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Title: Macromolecular crystallography with a large format CMOS detector

Abstract

Recent advances in CMOS technology have allowed the production of large surface area detectors suitable for macromolecular crystallography experiments [1]. The Molecular Biology Consortium (MBC) Beamline 4.2.2 at the Advanced Light Source in Berkeley, CA, has installed a 2952 x 2820 mm RDI CMOS-8M detector with funds from NIH grant S10OD012073. The detector has a 20nsec dead pixel time and performs well with shutterless data collection strategies. The sensor obtains sharp point response and minimal optical distortion by use of a thin fiber-optic plate between the phosphor and sensor module. Shutterless data collections produce high-quality redundant datasets that can be obtained in minutes. The fine-sliced data are suitable for processing in standard crystallographic software packages (XDS, HKL2000, D*TREK, MOSFLM). Faster collection times relative to the previous CCD detector have resulted in a record number of datasets collected in a calendar year and de novo phasing experiments have resulted in publications in both Science and Nature [2,3]. The faster collections are due to a combination of the decreased overhead requirements of shutterless collections combined with exposure times that have decreased by over a factor of 2 for images with comparable signal to noise of the NOIR-1 detector. The overall increased productivitymore » has allowed the development of new beamline capabilities and data collection strategies.« less

Authors:
 [1]
  1. Molecular Biology Consortium 12003 S. Pulaski Rd. #166 Alsip, IL 60803 U.S.A (United States)
Publication Date:
OSTI Identifier:
22608367
Resource Type:
Journal Article
Resource Relation:
Journal Name: AIP Conference Proceedings; Journal Volume: 1741; Journal Issue: 1; Conference: SRI2015: 12. international conference on synchrotron radiation instrumentation, New York, NY (United States), 6-10 Jul 2015; Other Information: (c) 2016 Author(s); Country of input: International Atomic Energy Agency (IAEA)
Country of Publication:
United States
Language:
English
Subject:
75 CONDENSED MATTER PHYSICS, SUPERCONDUCTIVITY AND SUPERFLUIDITY; ADVANCED LIGHT SOURCE; CHARGE-COUPLED DEVICES; COMPARATIVE EVALUATIONS; CRYSTALLOGRAPHY; DATASETS; FIBERS; FORMATES; IMAGES; MOLECULAR BIOLOGY; NOISE; PHOSPHORS; PRODUCTIVITY; SENSORS; SURFACE AREA; SURFACES

Citation Formats

Nix, Jay C., E-mail: jcnix@lbl.gov. Macromolecular crystallography with a large format CMOS detector. United States: N. p., 2016. Web. doi:10.1063/1.4952854.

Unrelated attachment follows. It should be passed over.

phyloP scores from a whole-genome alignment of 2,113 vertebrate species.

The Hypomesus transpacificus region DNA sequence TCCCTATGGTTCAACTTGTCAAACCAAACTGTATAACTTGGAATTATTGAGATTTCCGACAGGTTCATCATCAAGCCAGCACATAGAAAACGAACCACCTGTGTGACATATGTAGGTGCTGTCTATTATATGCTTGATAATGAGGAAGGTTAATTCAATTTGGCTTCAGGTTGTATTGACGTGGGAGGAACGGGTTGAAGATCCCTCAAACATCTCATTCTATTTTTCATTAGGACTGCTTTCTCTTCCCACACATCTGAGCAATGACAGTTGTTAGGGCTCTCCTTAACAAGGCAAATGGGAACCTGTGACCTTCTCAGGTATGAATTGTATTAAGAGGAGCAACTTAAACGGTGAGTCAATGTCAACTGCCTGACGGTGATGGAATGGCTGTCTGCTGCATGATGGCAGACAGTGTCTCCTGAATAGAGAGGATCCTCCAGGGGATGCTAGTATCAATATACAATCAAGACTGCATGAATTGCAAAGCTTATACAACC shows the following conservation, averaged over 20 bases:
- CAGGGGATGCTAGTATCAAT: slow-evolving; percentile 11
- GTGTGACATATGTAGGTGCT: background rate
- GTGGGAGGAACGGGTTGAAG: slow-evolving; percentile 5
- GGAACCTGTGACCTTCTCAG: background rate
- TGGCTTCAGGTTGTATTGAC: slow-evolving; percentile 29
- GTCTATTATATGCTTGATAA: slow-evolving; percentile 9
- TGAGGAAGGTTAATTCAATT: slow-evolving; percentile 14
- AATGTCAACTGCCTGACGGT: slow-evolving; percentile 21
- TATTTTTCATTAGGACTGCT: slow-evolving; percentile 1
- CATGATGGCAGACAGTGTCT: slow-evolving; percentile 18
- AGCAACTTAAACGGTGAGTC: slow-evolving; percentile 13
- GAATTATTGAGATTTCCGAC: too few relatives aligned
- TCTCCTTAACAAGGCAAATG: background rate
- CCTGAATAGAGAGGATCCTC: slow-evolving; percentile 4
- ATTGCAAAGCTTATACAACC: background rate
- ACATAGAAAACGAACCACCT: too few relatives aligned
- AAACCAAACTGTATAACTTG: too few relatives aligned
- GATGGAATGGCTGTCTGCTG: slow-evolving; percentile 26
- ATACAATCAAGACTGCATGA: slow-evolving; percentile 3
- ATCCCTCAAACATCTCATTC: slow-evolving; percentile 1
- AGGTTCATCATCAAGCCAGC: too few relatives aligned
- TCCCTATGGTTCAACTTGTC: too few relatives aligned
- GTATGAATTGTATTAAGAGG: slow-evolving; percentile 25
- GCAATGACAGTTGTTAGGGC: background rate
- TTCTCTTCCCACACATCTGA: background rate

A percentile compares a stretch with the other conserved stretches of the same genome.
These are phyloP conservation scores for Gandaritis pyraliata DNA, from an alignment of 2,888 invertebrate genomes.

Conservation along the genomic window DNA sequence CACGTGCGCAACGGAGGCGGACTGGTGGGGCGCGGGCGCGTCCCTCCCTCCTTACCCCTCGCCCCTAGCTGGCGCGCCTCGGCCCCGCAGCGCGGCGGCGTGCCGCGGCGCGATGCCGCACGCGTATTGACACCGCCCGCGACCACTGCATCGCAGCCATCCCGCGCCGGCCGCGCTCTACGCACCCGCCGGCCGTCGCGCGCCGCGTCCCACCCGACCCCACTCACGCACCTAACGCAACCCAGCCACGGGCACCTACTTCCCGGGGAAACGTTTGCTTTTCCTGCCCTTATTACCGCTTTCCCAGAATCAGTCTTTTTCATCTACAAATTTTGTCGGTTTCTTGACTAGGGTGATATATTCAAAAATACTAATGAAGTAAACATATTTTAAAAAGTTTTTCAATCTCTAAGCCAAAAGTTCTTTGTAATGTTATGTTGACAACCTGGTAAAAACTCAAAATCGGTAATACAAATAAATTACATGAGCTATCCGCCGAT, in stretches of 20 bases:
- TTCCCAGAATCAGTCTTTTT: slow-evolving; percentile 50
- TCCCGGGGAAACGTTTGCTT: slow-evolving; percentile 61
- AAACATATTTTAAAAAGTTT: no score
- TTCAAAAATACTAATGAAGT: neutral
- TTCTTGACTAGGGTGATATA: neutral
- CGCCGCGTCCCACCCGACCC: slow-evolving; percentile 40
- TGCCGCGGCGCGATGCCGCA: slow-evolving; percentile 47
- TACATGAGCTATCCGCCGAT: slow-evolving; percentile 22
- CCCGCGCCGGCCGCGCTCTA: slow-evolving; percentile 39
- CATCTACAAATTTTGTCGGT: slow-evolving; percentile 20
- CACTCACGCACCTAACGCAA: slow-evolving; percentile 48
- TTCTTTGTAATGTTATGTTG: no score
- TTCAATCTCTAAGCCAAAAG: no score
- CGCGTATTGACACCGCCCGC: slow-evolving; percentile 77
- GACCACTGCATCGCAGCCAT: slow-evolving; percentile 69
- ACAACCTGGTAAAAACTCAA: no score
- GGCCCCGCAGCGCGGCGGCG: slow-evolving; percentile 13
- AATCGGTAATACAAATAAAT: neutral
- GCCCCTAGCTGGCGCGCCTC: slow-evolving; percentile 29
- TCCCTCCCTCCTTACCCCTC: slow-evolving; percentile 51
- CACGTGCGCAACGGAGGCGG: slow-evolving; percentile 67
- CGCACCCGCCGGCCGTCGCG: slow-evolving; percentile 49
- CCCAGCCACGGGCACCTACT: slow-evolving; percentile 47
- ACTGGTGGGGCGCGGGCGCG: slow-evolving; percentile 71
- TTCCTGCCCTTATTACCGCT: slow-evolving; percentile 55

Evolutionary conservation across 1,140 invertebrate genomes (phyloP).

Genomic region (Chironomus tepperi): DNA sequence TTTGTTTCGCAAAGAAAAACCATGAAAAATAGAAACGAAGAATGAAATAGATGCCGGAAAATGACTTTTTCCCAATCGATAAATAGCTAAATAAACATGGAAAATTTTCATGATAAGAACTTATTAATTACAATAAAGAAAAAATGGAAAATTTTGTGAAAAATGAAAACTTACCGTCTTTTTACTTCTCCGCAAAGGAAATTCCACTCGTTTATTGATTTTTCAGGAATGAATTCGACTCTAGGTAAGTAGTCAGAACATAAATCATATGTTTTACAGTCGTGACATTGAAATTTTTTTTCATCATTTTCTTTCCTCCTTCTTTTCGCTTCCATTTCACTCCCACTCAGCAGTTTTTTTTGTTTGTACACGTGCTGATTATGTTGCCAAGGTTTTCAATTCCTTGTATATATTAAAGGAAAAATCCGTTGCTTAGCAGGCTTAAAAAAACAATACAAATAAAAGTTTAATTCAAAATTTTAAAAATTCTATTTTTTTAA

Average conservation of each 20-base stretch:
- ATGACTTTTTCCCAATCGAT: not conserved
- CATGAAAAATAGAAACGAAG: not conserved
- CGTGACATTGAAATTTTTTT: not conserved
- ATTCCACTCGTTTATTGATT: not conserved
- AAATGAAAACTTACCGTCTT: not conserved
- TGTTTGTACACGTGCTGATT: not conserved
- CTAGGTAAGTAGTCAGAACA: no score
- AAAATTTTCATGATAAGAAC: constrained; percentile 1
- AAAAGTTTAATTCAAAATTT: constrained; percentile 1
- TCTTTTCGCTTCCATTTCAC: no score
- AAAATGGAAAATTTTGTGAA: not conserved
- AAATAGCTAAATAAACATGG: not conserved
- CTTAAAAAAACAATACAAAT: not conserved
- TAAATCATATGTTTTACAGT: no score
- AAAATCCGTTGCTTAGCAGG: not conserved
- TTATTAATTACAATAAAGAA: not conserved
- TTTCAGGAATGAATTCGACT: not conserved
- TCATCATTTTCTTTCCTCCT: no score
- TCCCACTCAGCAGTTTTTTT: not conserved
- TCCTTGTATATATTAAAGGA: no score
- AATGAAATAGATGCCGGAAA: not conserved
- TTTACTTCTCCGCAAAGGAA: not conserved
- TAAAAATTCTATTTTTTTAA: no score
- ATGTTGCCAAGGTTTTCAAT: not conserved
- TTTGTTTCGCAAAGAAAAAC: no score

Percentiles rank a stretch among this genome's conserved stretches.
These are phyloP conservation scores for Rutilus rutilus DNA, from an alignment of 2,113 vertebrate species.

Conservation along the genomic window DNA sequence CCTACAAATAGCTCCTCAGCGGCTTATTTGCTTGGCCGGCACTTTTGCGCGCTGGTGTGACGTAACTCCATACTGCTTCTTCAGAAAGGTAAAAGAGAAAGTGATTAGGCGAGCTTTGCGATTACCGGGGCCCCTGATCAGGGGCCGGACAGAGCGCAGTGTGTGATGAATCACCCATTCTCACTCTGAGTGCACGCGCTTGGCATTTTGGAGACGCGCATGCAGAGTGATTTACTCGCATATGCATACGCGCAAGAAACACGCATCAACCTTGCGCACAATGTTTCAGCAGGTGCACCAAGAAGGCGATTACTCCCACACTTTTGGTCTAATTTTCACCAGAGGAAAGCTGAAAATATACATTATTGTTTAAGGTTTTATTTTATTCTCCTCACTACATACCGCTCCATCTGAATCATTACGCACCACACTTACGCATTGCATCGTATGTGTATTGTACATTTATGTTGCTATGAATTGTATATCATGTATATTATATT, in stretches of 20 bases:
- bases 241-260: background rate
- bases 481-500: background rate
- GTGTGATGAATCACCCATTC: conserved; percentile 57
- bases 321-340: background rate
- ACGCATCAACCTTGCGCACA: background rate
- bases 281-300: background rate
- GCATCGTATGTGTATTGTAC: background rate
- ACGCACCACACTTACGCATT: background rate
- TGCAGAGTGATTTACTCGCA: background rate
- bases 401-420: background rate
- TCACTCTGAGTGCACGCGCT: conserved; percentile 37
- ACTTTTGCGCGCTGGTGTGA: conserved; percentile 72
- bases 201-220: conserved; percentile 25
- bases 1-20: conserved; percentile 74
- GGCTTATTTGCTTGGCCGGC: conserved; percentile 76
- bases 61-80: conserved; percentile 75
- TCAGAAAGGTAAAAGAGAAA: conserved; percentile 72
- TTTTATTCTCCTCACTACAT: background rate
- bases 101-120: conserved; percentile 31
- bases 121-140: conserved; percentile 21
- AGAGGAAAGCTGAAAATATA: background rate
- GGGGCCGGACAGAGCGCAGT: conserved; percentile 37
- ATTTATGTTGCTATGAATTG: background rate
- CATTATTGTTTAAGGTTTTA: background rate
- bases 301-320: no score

Nix, Jay C., E-mail: jcnix@lbl.gov. Macromolecular crystallography with a large format CMOS detector. United States. doi:10.1063/1.4952854.
Nix, Jay C., E-mail: jcnix@lbl.gov. Wed . "Macromolecular crystallography with a large format CMOS detector". United States. doi:10.1063/1.4952854.
@article{osti_22608367,
title = {Macromolecular crystallography with a large format CMOS detector},
author = {Nix, Jay C., E-mail: jcnix@lbl.gov},
abstractNote = {Recent advances in CMOS technology have allowed the production of large surface area detectors suitable for macromolecular crystallography experiments [1]. The Molecular Biology Consortium (MBC) Beamline 4.2.2 at the Advanced Light Source in Berkeley, CA, has installed a 2952 x 2820 mm RDI CMOS-8M detector with funds from NIH grant S10OD012073. The detector has a 20nsec dead pixel time and performs well with shutterless data collection strategies. The sensor obtains sharp point response and minimal optical distortion by use of a thin fiber-optic plate between the phosphor and sensor module. Shutterless data collections produce high-quality redundant datasets that can be obtained in minutes. The fine-sliced data are suitable for processing in standard crystallographic software packages (XDS, HKL2000, D*TREK, MOSFLM). Faster collection times relative to the previous CCD detector have resulted in a record number of datasets collected in a calendar year and de novo phasing experiments have resulted in publications in both Science and Nature [2,3]. The faster collections are due to a combination of the decreased overhead requirements of shutterless collections combined with exposure times that have decreased by over a factor of 2 for images with comparable signal to noise of the NOIR-1 detector. The overall increased productivity has allowed the development of new beamline capabilities and data collection strategies.},
doi = {10.1063/1.4952854},
journal = {AIP Conference Proceedings},
number = 1,
volume = 1741,
place = {United States},
year = {Wed Jul 27 00:00:00 EDT 2016},
month = {Wed Jul 27 00:00:00 EDT 2016}
}
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